Allowing Pets - Pros and Cons

Landlords are put off by prospective Tenants with pets. Why? Because they have a perception that pets will cause thousands of dollars’ worth of damage to their investment and they will be left with the clean-up bill. But if a Tenant has proof they are a responsible pet owner should they change their minds?

Outlined below are some pros and cons a Landlord can consider when deciding whether to change their “no pets’ policy”:

PROS:

A Landlord can discourage a majority of prospective renters by setting a “strictly no pets policy”.  If they are flexible, a Landlord can be rewarded with a larger pool of applicants to pick from.

Because Tenants with pets have a harder time qualifying for rental properties, once accepted and allowed to move in, the pet owners aren’t likely to dream of going through the same rental marathon again anytime soon.  As a result, they tend to stay in one place longer.  This is a rewarding thing for Landlords because it equates to lower vacancy rates.

Some Tenants try to keep their pets a secret.  When a Landlord is aware of having animals in their rental, they can at least put some rules and restrictions in place.  If a Landlord has no idea there is one, they have no control over the situation.  This way, a Landlord may protect themselves better from Tenants sneaking in their fluffy friends.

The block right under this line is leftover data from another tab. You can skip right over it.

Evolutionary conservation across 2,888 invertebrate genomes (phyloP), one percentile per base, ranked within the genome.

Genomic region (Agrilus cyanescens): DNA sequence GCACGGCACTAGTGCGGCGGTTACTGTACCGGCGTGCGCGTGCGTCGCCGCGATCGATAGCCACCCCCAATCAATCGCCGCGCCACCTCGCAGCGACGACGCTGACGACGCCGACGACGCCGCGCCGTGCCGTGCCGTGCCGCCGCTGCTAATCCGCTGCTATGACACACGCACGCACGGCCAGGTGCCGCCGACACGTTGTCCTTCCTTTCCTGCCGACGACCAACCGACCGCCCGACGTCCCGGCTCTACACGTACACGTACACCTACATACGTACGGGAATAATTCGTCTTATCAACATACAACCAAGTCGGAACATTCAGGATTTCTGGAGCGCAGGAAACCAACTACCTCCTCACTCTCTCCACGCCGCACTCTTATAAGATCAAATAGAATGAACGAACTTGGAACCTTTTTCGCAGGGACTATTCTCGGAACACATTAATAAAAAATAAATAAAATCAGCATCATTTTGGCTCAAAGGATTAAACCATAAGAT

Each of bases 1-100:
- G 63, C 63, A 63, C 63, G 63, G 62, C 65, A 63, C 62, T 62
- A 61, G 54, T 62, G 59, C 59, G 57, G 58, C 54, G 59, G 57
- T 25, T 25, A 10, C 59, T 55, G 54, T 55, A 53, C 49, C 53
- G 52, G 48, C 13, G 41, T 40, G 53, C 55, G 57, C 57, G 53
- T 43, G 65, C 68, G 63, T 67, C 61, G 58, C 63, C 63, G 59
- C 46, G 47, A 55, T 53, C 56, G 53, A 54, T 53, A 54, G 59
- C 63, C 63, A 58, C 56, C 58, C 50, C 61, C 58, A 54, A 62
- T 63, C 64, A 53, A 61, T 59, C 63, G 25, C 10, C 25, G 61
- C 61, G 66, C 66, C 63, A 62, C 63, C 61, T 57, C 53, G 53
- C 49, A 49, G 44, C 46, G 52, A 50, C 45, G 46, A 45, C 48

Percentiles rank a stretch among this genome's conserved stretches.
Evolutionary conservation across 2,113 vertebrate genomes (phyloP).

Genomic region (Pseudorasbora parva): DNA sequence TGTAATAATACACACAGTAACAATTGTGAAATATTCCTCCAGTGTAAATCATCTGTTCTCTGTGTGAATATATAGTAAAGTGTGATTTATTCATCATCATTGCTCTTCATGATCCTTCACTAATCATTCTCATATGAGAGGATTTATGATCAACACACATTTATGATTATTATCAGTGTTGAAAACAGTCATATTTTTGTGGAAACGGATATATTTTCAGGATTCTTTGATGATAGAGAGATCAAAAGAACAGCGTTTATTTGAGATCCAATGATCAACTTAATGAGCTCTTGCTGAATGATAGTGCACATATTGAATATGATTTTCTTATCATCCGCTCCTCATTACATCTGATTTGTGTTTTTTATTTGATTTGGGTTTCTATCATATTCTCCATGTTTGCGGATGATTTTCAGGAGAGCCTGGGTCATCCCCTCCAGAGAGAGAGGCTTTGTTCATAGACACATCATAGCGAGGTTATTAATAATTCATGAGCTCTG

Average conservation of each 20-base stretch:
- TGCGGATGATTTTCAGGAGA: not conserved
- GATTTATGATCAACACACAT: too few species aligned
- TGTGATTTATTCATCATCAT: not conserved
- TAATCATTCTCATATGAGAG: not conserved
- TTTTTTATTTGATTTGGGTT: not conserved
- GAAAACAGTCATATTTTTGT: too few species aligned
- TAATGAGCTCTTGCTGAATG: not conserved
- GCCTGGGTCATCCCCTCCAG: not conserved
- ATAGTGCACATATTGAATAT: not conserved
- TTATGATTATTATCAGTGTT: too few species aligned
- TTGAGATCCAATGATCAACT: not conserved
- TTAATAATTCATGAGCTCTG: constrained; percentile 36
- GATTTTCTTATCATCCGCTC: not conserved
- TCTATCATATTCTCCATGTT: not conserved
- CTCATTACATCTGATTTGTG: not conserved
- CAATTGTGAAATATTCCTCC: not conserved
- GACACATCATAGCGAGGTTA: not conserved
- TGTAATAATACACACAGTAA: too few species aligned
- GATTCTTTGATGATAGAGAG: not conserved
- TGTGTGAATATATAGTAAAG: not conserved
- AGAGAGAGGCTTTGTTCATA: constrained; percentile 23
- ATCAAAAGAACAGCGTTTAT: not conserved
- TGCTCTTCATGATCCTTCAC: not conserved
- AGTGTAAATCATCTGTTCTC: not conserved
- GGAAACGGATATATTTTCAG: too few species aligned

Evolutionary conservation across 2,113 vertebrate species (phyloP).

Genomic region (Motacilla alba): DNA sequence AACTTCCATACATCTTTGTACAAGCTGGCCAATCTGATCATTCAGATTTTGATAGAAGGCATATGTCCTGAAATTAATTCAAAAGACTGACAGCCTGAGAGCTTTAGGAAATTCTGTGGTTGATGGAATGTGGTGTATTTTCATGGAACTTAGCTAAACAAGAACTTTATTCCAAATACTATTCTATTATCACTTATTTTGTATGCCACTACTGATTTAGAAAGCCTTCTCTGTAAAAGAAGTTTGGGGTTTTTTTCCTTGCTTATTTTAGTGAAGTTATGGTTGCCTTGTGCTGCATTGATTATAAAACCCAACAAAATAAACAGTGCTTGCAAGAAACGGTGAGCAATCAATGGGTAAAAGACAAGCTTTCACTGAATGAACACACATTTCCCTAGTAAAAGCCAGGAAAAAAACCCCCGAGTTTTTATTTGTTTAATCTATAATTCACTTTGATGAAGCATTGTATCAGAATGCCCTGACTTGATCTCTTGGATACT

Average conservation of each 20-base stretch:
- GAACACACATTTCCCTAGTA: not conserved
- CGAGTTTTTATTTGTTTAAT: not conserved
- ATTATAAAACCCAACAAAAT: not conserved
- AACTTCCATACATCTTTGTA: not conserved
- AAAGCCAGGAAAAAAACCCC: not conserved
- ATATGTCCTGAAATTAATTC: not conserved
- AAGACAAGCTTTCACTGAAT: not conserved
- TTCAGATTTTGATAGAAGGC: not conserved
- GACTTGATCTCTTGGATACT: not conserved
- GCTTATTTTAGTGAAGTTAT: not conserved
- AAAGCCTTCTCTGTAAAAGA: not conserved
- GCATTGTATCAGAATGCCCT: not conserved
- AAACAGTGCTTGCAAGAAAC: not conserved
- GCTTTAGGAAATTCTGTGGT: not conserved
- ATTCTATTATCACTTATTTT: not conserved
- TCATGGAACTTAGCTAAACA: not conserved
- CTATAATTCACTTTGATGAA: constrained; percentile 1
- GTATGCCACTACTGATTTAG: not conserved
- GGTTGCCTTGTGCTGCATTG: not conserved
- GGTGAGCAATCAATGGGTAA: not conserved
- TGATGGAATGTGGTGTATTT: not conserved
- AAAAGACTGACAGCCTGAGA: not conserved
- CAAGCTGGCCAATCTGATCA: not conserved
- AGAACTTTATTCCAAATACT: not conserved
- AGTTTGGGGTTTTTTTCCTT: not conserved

CONS:

  • Increased risk of damage to a Landlord’s investment property.
  • Renters with pets may be more likely to disturb neighbours.
  • Pet odours and problems with getting rid of them.
  • Allergens may get in the air ducts and carpets.
  • Landlords may need to increase their insurance and the amount of liability coverage although some insurance companies may not cover ‘Pet Damage’
  • Realising discriminating against pet owners may translate into losing half of the potential customer base.

A smart approach may be to set up a Pet Friendly Policy or Pet Agreement and learning best practice to mitigating the risks a Landlord may face when allowing pets.  A Landlord could include a Pet Clause in the Lease Agreement that outlines their expectations of the pet owner. The pet owners’ rights, responsibilities and obligations of having a pet during and at the end of the lease should be clearly outlined and agreed to by both parties.  Requesting a Pet Resume (rent.com.au has a feature called ‘Pet Resume’ that allows renters to create a ‘CV’ for their pets to provide prospective landlords/agents with a summary of their pet’s best qualities, including vaccinations, personality, training and a photo) and References from previous Landlords may help reduce a Landlord’s fear of property damage and its financial consequences. 

Our Property Manager at One Agency Robert Mure can help you through the mind field of finding, interviewing and selecting the right Tenant for your rental property. 

                              email: kooweerup@oneagency.com.au                    web: oneagencykooweerup.com.au

Landlord Tenant
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Allowing Pets - Pros and Cons